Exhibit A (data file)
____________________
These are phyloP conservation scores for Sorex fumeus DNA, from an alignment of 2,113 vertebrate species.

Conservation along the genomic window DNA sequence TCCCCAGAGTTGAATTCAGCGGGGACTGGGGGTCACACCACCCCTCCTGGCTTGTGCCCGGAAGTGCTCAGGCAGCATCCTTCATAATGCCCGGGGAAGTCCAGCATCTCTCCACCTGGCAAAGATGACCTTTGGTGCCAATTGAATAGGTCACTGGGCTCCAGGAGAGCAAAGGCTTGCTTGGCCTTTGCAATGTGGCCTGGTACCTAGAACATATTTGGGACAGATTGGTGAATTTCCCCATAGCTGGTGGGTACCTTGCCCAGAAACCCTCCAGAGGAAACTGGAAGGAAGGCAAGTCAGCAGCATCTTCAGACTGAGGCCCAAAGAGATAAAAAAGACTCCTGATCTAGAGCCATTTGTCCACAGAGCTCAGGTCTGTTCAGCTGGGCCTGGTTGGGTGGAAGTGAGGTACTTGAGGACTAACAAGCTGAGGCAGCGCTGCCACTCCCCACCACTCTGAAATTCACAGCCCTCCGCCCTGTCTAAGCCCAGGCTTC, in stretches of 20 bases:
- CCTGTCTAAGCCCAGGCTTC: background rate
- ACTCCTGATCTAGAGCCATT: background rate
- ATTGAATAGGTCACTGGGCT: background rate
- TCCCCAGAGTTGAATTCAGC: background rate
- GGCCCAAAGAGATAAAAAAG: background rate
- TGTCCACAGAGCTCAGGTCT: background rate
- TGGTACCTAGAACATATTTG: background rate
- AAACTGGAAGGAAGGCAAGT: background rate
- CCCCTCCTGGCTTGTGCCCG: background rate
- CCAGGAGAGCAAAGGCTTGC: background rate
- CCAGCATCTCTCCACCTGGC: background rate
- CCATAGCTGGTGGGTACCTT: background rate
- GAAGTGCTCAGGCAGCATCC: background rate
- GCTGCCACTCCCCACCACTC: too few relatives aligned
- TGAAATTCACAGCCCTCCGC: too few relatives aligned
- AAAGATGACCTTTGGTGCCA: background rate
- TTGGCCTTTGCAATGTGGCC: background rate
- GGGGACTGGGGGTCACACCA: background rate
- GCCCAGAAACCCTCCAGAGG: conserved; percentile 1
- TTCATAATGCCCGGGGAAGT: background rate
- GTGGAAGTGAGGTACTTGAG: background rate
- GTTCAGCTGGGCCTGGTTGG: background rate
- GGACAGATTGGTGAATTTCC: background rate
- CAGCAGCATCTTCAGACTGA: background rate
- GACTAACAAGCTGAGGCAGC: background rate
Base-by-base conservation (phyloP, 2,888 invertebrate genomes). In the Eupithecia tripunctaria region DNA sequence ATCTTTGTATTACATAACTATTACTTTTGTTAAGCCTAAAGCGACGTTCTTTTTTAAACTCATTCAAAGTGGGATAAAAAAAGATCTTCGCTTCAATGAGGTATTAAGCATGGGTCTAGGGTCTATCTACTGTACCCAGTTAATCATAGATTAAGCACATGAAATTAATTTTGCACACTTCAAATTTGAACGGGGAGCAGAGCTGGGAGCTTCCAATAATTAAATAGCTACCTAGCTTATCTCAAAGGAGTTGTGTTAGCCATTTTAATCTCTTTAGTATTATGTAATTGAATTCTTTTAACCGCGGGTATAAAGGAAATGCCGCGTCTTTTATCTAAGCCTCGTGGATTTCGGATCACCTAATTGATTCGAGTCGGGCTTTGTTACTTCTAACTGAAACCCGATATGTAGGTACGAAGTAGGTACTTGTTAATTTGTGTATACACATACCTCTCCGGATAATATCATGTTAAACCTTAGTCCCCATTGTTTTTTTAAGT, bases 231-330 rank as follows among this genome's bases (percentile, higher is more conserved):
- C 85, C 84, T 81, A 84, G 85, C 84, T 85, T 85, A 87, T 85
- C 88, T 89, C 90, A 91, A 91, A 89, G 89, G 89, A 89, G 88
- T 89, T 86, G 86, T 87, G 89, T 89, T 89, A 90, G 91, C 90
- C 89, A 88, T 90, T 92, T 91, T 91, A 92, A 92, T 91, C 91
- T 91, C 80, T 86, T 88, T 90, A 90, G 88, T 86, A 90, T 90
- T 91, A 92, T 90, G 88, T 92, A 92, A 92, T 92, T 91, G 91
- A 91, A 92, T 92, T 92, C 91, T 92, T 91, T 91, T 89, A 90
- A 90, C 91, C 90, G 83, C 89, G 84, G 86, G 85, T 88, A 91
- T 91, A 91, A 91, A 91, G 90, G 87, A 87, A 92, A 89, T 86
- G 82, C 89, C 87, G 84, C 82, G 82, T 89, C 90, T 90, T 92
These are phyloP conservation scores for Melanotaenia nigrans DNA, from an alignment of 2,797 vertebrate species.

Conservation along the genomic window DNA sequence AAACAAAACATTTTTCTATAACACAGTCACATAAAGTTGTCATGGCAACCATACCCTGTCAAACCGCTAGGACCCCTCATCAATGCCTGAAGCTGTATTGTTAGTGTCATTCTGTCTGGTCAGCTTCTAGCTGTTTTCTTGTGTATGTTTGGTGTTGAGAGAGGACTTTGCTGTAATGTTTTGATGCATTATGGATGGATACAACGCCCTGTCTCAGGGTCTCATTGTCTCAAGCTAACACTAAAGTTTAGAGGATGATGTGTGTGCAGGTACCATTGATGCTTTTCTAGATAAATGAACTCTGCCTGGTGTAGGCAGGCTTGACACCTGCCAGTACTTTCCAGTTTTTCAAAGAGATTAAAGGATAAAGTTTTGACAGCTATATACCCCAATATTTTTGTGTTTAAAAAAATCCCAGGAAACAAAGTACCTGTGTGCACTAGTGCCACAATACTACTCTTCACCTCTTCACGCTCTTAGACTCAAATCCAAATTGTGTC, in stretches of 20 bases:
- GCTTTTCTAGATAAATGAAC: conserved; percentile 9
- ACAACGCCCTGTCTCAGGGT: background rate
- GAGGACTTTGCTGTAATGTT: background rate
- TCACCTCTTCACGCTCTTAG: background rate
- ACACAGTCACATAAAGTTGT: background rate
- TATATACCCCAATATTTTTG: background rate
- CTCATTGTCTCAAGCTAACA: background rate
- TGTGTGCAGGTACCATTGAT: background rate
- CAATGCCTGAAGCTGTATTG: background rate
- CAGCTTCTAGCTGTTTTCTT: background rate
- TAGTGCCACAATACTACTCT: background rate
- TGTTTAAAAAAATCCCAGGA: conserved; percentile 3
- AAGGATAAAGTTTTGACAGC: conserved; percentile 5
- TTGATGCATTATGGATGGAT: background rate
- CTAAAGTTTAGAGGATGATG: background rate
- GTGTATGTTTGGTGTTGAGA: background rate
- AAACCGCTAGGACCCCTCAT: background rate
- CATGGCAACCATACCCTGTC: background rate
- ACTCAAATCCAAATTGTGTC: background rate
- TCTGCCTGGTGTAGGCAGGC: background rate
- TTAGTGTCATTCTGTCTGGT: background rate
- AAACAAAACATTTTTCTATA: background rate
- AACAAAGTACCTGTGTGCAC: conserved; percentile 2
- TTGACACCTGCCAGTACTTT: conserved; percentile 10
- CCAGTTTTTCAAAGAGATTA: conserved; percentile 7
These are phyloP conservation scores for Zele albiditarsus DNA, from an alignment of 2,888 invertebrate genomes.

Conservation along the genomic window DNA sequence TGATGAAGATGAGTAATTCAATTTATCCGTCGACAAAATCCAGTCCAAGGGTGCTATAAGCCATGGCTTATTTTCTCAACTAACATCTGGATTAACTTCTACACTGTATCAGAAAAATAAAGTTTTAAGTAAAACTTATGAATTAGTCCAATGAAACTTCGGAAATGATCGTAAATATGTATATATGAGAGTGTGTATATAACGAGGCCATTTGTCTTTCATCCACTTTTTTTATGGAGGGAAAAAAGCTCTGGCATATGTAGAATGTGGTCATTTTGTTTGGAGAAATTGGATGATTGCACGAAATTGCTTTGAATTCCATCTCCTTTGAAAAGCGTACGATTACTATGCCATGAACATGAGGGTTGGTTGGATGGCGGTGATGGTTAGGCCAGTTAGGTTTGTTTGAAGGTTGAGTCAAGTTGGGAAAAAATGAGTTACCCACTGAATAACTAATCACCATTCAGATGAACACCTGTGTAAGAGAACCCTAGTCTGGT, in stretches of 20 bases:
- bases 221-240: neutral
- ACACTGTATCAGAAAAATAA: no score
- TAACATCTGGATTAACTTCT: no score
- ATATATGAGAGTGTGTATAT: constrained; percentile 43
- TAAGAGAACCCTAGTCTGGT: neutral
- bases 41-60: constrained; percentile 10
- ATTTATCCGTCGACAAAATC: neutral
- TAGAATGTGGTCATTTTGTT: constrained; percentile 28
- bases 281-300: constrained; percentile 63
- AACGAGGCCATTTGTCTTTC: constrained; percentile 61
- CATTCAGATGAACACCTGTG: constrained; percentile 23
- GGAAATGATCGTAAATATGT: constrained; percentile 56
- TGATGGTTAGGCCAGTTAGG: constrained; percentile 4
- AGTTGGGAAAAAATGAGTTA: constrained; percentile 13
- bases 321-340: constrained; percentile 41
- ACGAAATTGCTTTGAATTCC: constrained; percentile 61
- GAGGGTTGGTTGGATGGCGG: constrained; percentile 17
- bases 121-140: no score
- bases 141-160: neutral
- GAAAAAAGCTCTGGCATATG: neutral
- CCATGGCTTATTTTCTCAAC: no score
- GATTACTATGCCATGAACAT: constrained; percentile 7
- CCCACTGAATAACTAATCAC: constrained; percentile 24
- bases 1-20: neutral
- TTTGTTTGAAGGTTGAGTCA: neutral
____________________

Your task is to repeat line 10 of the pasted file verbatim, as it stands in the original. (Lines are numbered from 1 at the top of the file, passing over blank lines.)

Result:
- AAACTGGAAGGAAGGCAAGT: background rate